When Baroness Jan Royall and I, under the direction of Labour’s NEC, spent some time in 2016 meeting with representatives of Jewish and other communities to hear their views of the the growing allegations of anti-Semitism within Labour some of the questions we always asked were in an effort to discover a universal definition of anti-Semitism. Unsurprisingly there were many suggestions – depending on the community in question – but what was universal was that anti-Semitism must be defined by those who suffer it. This should be non-controversial, as it is with other people who have faced discrimination, persecution or worse because of their gender, or race or other protected characteristic. The production of the IHRA definition and examples in May 2016 brought some consensus to the debate and the IHRA definition has been adopted by many countries and international organisations, including the United States Senate and State Department, and the European Parliament (remember them) as well as the UK Government and many local authorities across the UK. And, until yesterday, the Labour Party.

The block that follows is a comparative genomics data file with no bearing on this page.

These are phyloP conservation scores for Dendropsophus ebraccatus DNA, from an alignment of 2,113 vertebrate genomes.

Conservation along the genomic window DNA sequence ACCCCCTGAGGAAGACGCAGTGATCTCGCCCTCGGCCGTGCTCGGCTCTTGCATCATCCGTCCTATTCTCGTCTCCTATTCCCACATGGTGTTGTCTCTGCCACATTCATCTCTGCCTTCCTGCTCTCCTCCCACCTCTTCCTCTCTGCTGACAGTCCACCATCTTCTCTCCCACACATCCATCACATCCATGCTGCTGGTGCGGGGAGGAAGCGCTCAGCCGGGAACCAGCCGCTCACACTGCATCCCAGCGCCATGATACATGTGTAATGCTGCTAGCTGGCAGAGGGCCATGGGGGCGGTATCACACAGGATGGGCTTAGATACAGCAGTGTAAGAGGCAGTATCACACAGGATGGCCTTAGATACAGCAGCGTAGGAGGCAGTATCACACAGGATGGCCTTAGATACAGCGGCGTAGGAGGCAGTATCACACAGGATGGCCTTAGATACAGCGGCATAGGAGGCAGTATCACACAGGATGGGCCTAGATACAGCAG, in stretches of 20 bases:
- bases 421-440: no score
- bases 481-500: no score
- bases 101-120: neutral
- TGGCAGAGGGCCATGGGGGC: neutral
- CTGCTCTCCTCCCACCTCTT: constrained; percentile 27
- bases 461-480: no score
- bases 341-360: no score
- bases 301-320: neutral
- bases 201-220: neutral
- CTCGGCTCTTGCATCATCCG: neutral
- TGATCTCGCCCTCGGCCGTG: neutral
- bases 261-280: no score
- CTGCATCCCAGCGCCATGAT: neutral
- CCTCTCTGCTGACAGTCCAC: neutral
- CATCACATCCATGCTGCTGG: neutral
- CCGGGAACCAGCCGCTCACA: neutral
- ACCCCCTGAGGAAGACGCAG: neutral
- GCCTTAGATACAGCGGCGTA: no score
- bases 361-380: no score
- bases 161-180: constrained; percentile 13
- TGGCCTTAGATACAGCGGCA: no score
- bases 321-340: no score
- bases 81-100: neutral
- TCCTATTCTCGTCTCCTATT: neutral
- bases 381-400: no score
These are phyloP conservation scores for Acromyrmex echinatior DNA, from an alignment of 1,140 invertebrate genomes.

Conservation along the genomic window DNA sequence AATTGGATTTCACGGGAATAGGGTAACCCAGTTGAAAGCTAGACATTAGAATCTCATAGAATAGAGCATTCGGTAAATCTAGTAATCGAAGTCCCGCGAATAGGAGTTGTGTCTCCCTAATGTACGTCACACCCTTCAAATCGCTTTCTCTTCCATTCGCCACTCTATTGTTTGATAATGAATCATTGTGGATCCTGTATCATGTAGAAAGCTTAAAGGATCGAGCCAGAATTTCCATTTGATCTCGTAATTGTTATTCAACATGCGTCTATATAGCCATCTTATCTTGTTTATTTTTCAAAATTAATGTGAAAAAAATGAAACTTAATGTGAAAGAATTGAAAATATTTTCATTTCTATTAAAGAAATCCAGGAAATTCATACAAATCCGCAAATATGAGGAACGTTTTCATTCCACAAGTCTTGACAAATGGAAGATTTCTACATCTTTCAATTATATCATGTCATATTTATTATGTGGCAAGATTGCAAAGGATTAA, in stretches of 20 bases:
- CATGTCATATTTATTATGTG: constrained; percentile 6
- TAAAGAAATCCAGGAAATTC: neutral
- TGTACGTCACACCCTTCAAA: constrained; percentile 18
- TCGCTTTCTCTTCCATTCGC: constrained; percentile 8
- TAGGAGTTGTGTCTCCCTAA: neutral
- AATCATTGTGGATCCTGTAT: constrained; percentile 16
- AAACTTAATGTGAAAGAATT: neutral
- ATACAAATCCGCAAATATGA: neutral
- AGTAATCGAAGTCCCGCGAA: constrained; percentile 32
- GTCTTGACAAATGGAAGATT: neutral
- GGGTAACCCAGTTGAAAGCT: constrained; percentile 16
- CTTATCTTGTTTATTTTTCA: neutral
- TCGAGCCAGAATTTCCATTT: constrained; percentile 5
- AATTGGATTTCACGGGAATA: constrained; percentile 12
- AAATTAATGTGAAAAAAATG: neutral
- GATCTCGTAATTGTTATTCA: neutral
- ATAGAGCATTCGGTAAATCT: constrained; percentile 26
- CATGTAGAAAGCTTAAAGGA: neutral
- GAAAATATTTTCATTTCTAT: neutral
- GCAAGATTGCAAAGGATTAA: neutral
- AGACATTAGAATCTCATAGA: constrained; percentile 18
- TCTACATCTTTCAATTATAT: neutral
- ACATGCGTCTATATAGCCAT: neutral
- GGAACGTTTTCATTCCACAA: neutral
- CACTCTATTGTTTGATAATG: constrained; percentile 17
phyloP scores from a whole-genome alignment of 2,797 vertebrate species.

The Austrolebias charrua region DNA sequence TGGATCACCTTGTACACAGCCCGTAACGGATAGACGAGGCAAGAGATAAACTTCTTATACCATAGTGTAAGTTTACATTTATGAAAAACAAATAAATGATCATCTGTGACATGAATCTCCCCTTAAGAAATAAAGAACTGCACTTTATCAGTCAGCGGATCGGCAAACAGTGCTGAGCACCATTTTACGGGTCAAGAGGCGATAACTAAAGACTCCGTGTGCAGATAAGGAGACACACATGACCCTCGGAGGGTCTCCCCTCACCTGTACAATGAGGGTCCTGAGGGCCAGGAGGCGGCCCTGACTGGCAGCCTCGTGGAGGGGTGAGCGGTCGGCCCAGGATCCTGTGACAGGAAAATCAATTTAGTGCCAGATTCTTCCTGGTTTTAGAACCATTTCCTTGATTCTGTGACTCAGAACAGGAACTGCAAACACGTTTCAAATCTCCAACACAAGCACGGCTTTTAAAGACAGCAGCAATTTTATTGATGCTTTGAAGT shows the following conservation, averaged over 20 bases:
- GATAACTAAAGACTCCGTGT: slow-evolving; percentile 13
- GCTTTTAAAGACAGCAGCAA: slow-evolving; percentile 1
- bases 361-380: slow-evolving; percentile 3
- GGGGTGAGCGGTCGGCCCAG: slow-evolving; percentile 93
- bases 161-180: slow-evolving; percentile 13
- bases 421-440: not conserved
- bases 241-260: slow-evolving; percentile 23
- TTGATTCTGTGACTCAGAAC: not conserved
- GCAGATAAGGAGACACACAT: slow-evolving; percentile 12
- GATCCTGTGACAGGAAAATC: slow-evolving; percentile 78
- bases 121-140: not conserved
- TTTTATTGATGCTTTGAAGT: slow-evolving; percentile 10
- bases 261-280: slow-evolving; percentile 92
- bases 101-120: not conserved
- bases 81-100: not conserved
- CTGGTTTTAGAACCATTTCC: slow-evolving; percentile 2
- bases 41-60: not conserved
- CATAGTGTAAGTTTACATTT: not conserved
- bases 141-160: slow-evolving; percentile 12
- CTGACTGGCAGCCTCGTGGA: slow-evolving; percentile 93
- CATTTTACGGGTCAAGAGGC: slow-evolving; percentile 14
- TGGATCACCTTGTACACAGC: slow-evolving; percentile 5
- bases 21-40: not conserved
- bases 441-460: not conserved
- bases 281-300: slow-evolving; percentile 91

So why is this important? The Labour Party is a separate organisation. Surely it is right and proper for it to ‘contextualise its working guidelines’.
It’s important for two reasons. Firstly for the signals it sends, and secondly for for the legal implications of any future disciplinary hearings dealing with anti-Semitism, particularly should they be played out in court as has been threatened by some. As far as the signals are concerned you only have to to take a cursory glance at the reaction from the Jewish communities across the country. When the Chief Rabbi Ephraim Mirvis said Labour’s anti-Semitism definition sent “an unprecedented message of contempt to the Jewish community” you have to take notice. Unless, of course, you still believe that this is all a conspiracy to destabilise the Labour Party. Or that you are one of those who have been a ‘member of the the Labour Party for 40 years and never seen any anti-Semitism’.
The second reason why this change to the definition by the Labour Party is important is because of how this will be interpreted. The specific examples which have been omitted from Labour’s re-working of the IHRA definition are: